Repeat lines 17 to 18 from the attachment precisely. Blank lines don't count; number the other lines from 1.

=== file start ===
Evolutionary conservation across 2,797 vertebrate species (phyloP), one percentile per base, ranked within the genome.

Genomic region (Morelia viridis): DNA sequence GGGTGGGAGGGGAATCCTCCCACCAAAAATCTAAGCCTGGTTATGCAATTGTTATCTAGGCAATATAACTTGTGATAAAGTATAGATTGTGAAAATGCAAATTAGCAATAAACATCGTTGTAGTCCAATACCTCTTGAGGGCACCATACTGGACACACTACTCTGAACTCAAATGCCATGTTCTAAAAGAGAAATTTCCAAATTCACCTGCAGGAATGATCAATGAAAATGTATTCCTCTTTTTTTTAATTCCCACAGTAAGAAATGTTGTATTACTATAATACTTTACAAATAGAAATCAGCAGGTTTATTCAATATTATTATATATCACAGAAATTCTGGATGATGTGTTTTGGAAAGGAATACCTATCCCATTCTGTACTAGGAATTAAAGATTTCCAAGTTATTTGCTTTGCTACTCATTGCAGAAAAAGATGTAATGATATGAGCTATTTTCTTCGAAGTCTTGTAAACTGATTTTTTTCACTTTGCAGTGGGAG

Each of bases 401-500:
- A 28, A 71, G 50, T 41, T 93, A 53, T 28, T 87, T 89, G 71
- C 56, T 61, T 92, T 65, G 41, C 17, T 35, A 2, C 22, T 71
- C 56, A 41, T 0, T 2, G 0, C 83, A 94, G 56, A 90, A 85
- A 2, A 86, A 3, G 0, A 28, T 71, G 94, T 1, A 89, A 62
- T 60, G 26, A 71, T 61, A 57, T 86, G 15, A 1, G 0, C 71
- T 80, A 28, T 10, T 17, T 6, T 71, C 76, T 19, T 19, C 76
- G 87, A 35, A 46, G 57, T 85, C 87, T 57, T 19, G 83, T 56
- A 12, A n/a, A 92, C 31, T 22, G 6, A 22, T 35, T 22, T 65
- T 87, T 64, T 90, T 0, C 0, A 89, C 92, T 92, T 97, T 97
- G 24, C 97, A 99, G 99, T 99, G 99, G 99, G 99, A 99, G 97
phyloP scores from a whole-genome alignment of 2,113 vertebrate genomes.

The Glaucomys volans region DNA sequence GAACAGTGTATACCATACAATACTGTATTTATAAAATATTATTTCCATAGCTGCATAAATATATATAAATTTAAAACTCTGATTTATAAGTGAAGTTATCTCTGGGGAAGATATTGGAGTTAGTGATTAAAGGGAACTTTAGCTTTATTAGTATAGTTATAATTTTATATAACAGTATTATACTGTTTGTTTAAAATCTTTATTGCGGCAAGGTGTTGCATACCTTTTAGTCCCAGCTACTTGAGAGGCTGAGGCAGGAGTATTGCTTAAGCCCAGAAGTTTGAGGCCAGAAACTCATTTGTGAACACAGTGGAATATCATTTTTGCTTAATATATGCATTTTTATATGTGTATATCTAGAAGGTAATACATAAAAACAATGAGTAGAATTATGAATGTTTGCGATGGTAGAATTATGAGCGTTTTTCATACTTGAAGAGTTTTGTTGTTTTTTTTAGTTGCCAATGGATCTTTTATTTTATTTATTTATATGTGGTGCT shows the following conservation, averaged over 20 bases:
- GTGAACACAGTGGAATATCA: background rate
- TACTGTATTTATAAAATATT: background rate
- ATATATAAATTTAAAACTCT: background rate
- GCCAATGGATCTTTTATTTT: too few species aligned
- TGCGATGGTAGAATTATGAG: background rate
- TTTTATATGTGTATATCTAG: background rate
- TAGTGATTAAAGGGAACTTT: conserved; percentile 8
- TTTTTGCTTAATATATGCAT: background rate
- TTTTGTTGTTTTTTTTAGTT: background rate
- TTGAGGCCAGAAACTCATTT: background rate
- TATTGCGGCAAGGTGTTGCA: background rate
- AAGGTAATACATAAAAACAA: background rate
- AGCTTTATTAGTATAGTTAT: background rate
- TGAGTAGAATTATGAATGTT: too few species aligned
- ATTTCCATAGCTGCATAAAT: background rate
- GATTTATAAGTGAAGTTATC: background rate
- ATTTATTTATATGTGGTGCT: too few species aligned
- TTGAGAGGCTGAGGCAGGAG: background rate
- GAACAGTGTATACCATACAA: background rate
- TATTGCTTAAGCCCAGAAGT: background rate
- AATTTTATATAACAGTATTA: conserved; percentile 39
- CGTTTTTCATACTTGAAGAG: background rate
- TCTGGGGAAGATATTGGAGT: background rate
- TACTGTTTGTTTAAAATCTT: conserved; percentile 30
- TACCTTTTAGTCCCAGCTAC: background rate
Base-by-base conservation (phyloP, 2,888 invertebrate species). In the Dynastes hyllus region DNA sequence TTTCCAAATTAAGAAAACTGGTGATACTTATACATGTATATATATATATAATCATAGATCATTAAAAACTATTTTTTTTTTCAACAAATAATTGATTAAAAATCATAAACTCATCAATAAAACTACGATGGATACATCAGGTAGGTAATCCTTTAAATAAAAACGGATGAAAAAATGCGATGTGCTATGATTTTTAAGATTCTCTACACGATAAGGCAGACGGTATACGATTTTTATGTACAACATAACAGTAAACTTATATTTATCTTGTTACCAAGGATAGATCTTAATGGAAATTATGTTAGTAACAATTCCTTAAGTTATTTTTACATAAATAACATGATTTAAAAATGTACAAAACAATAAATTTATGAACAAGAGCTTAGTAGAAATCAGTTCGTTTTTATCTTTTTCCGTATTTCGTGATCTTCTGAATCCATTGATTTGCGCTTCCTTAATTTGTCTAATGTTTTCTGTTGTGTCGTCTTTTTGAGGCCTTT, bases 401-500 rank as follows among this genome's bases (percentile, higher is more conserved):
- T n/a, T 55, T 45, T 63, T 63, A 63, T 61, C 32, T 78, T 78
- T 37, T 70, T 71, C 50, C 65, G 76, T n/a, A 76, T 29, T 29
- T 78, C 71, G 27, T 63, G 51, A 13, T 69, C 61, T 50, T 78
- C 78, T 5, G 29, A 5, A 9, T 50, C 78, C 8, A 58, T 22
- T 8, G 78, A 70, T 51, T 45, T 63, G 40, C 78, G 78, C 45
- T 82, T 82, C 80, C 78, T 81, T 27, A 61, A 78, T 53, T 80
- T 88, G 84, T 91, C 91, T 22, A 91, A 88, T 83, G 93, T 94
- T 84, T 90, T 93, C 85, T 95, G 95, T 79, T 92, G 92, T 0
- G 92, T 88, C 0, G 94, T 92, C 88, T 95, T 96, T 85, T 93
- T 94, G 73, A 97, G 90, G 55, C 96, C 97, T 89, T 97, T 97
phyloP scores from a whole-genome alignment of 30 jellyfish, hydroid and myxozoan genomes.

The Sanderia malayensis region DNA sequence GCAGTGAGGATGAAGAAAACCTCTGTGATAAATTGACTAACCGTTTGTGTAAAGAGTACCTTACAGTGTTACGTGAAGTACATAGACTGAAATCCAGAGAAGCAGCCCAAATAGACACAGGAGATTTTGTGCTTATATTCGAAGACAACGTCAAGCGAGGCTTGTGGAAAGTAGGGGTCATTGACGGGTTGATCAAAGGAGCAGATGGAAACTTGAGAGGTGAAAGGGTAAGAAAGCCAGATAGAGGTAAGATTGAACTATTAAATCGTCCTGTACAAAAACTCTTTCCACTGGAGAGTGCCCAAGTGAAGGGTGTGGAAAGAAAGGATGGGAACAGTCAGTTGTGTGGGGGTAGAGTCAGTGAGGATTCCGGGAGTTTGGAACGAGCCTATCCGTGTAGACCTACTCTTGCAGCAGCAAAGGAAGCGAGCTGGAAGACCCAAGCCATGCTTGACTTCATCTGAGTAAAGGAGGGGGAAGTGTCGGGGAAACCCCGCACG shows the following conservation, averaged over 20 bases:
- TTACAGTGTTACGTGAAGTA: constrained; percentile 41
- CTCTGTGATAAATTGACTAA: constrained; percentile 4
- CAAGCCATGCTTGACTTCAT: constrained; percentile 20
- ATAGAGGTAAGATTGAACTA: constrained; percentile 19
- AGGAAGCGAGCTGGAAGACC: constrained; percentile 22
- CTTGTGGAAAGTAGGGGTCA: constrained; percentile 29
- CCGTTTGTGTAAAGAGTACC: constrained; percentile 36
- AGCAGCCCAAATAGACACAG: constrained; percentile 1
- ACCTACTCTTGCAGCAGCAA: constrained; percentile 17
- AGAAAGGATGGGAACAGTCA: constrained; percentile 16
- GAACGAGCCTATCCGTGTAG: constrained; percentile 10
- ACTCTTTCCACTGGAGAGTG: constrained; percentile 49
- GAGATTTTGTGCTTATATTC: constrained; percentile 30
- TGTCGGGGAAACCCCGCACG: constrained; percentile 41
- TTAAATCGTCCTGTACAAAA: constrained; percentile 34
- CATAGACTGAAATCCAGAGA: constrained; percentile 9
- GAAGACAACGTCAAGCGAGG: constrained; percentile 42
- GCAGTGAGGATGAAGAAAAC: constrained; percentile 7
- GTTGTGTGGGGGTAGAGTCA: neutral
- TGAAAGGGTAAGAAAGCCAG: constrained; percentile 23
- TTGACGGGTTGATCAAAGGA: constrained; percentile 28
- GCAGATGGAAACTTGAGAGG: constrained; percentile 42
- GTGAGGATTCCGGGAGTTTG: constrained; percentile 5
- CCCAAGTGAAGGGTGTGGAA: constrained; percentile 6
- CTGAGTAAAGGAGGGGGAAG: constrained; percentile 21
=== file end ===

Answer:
- TACTGTATTTATAAAATATT: background rate
- ATATATAAATTTAAAACTCT: background rate